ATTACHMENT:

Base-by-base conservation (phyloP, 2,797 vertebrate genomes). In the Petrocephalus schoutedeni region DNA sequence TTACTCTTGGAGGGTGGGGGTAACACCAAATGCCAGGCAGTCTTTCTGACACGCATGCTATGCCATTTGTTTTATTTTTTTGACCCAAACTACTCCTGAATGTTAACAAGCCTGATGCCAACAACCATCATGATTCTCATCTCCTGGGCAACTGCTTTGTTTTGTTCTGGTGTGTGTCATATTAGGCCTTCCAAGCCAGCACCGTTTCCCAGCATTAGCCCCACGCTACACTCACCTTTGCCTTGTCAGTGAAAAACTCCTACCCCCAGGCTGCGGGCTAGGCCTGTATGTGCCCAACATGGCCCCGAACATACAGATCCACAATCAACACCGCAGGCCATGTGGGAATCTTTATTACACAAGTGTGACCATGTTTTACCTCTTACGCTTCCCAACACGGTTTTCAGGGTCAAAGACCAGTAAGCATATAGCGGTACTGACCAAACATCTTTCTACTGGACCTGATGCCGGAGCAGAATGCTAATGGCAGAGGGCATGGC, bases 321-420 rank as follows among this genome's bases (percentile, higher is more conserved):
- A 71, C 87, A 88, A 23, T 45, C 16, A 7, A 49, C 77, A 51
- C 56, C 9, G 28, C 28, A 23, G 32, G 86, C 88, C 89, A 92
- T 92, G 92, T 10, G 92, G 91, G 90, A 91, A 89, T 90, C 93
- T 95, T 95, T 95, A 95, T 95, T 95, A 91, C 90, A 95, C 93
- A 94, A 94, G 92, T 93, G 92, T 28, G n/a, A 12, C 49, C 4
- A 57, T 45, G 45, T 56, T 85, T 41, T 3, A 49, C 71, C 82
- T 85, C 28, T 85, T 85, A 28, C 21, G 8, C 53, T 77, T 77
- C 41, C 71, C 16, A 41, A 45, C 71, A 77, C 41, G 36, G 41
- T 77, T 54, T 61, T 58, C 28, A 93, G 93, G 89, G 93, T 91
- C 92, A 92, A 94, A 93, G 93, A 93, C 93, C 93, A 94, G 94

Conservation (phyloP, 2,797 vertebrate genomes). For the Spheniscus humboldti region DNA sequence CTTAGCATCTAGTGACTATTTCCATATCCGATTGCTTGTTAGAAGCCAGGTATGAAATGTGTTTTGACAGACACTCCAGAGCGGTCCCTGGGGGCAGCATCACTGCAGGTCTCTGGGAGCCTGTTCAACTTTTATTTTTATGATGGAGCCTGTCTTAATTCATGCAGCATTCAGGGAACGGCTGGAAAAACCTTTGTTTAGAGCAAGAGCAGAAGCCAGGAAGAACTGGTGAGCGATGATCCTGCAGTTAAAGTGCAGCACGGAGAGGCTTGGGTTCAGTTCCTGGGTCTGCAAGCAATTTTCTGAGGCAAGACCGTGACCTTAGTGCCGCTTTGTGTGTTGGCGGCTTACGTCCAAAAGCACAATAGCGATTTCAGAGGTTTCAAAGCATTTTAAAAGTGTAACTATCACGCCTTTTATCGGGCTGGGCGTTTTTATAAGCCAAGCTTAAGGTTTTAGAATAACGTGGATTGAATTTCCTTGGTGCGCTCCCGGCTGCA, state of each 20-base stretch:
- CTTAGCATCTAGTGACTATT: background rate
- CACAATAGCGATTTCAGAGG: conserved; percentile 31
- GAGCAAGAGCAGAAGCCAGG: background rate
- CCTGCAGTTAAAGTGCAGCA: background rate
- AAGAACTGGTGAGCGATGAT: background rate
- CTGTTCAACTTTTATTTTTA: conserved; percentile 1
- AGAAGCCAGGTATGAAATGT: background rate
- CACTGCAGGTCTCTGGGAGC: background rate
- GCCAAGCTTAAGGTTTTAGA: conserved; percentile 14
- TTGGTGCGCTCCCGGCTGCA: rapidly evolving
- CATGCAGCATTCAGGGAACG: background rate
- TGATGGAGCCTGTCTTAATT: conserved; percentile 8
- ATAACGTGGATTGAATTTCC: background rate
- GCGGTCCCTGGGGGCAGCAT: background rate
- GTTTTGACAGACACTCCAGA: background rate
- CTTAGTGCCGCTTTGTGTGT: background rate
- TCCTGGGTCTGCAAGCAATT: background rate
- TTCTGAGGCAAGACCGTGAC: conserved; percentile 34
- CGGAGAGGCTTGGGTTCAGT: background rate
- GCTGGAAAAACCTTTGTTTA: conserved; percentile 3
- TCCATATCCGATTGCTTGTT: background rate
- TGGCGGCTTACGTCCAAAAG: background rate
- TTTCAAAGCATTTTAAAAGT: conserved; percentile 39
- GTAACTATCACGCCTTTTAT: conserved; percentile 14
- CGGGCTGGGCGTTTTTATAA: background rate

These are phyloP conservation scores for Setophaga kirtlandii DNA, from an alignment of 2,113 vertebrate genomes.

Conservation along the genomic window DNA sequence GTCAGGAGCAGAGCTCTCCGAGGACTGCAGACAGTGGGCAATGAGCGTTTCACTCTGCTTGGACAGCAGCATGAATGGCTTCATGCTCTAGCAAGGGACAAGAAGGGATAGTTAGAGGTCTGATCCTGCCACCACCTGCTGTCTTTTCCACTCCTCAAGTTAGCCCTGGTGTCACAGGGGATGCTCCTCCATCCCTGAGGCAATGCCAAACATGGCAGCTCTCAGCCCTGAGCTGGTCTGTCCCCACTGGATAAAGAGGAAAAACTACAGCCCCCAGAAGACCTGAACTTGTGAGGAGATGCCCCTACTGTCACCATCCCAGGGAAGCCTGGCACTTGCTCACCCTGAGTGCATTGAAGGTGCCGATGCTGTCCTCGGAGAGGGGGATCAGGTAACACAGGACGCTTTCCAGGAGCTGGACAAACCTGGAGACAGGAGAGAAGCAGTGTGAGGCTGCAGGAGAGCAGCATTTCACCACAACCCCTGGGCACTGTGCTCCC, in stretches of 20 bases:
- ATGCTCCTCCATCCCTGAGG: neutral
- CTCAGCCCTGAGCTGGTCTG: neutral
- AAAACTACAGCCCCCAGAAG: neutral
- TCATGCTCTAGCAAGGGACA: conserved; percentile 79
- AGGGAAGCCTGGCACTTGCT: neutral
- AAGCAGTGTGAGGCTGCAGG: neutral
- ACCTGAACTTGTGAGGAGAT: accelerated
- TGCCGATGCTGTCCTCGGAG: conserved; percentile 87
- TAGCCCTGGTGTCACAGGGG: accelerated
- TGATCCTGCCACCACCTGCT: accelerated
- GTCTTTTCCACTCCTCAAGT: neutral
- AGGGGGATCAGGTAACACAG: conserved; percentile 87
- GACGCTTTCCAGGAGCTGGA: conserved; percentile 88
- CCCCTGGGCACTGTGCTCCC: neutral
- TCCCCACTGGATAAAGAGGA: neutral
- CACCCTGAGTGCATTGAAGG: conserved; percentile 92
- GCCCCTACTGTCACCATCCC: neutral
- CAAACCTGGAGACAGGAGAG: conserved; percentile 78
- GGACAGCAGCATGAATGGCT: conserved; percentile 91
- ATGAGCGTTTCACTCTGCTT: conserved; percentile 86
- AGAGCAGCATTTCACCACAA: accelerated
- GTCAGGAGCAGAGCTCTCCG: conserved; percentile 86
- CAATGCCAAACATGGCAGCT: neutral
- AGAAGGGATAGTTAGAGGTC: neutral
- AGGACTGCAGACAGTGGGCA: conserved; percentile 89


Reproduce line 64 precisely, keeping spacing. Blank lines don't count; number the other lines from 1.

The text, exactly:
- AGGACTGCAGACAGTGGGCA: conserved; percentile 89